The NFL’s TV ratings were down again in week two, and a Jefferies analyst has projected that its TV partners could lose out on $US200 million or more, in earnings, if its ratings troubles persist in a double-digit way.
In week two, the NFL saw a 4% drop from 2016’s week two in live and same-day average viewers of Sunday games, and a 14% drop in viewers for Monday Night Football, according to UBS.
This comes after a dismal week one, which saw ratings drop an average of 13% from the same week in 2016.
UBS speculated that cable coverage of Hurricane Irma may have affected the NFL’s ratings in week one, but the drop in week two suggests a continued downward trend for the league’s viewership. (NFL ratings were also down an average of 8% over the course of last season.)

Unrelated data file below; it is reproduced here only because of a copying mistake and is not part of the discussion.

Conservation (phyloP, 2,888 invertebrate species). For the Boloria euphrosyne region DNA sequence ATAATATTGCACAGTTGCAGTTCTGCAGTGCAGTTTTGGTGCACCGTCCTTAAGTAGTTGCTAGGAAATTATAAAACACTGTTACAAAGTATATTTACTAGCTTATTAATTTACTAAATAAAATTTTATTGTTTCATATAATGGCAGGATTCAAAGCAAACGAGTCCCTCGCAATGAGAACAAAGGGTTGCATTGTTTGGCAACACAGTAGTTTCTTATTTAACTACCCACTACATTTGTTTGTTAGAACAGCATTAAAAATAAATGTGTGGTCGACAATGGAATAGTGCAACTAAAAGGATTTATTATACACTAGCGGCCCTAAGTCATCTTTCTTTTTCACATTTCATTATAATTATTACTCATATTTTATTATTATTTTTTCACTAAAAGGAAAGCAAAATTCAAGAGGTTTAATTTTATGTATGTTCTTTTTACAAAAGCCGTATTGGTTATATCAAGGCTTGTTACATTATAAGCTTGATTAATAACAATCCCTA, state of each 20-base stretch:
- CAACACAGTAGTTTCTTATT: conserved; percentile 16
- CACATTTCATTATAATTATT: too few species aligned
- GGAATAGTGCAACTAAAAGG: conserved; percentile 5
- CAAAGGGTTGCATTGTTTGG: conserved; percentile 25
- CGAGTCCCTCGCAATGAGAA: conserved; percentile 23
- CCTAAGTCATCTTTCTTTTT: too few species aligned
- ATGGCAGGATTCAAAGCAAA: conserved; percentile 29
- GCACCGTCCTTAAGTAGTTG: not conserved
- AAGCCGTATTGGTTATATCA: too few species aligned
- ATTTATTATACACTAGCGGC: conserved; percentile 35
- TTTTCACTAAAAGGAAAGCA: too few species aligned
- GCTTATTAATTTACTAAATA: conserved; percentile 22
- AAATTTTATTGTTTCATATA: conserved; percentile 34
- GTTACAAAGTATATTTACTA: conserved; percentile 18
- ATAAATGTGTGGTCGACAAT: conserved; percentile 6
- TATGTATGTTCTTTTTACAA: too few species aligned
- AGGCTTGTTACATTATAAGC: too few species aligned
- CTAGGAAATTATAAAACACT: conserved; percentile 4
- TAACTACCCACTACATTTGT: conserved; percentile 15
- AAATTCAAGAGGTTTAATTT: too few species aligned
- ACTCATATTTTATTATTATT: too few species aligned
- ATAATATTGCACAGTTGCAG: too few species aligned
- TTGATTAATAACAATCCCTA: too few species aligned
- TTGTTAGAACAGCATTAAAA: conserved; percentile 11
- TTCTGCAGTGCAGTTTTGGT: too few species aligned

Jefferies analyst John Janedis told The Hollywood Reporter that CBS, ESPN, Fox, and NBC will generate around $US2.5 billion in NFL ad revenue this year, but, as Jefferies confirmed to Business Insider, a 10% drop in ratings over the course of the season could cost those networks a $US200 million cut in earnings.
While UBS speculates that it will “take several weeks of data to gauge the health of the NFL” this season, the league’s performance across most fronts in week two does not seem to bode well for its future, or for its network partners.
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